balance disorder

(redirected from Balance problems)

balance disorder

Audiology A disturbance in equilibrium due to a disruption of the labryrinth. See Equilibrium.
McGraw-Hill Concise Dictionary of Modern Medicine. © 2002 by The McGraw-Hill Companies, Inc.

balance disorder

Any condition that affects a person's ability to feel steady while walking, sitting, standing, resting, working, or turning. Some common examples include disease of the labyrinth of the ear, cerebellar strokes, and seasickness.
Medical Dictionary, © 2009 Farlex and Partners
References in periodicals archive ?
(https://www.reuters.com/article/us-japan-robotic-tail/japanese-researchers-build-robotic-tail-to-keep-elderly-upright-idUSKCN1V411X) Researchers at the Keio University in Tokyo, Japan are betting you will -- if you're a senior citizen with arthritis or balance problems. A They've built and are testing a robotic tail they've named "Arque" to help unsteady elderly people maintain their balance to prevent accidents such as stumbling or falling down.
The Infra-red goggles, laptop and TV screen allow us to record types of eye movement which identifies whether or not balance problems are associated with an inner ear problem."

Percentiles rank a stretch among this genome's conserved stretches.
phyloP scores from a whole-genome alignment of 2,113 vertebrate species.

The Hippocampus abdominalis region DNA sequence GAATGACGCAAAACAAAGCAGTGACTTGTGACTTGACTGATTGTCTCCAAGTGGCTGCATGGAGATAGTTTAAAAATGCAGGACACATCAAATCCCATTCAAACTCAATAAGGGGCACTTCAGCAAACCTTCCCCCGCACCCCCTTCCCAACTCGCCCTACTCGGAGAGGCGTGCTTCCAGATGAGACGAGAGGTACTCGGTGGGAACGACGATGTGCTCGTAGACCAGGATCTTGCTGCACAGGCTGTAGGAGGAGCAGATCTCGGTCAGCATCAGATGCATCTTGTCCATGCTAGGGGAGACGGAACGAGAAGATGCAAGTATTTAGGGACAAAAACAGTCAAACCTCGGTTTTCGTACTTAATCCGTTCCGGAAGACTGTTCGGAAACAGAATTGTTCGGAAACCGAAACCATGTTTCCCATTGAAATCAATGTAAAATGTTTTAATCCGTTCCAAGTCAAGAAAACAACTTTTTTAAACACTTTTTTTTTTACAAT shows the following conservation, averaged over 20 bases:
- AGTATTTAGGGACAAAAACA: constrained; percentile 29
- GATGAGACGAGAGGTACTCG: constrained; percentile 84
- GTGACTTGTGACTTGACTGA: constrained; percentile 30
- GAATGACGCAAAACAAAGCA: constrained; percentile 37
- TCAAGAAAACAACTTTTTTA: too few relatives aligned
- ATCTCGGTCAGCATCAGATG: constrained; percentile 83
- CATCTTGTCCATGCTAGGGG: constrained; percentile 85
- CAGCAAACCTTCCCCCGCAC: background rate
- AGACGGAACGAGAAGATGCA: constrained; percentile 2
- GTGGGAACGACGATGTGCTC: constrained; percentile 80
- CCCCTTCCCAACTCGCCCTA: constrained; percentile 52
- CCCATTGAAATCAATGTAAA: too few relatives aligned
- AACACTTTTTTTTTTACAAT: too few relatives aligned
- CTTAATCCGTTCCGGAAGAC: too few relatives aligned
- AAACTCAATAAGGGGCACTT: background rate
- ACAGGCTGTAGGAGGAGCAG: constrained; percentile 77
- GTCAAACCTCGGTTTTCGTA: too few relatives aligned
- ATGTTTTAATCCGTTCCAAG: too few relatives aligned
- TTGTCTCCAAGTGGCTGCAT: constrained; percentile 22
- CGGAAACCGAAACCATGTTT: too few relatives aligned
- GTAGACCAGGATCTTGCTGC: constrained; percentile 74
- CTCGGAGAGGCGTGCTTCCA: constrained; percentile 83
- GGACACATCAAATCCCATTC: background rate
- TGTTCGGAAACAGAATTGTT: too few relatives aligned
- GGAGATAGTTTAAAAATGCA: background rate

Undoubtedly balance problems are practically ignored due to high cost of preventive rehabilitation and least interest of older adults in exercising and physical activities.
Football or soccer players who tend to head the ball a lot may be more likely to have balance problems than players who do not head the ball as often.
With Joe having being diagnosed with severe learning difficulties at just 16 months old, he suffers from conditions such as Global Development Delay, Dysmorphism and balance problems, so the station and family had to come together to make sure everything was in place for Joe's needs.
Hair cell dysfunction can result in many types of hearing and balance problems. Further, these cells in humans have limited abilities to regenerate and are very inaccessible for scientists to study.
His balance problems led to additional falls, including an injury requiring surgery to his right leg.
But the treatment can worsen cognitive and balance problems, and it doesn't actually cure the underlying disease.
Most of my deficits are involuntary (such as balance problems), and not muscle-control related.
Symptoms of TBI include balance problems; double or blurry vision; sensitivity to light or noise; concentration or memory problems; and mood changes such as irritability, sadness, nervousness and anxiety.
The take-home message: Knee buckling results from knee instability, which can be caused by weak muscles, arthritis and balance problems. If your knees buckle, talk to your doctor or physical therapist about exercises to strengthen your knees, a cane or other assistive device, supportive shoes and other fall-prevention strategies.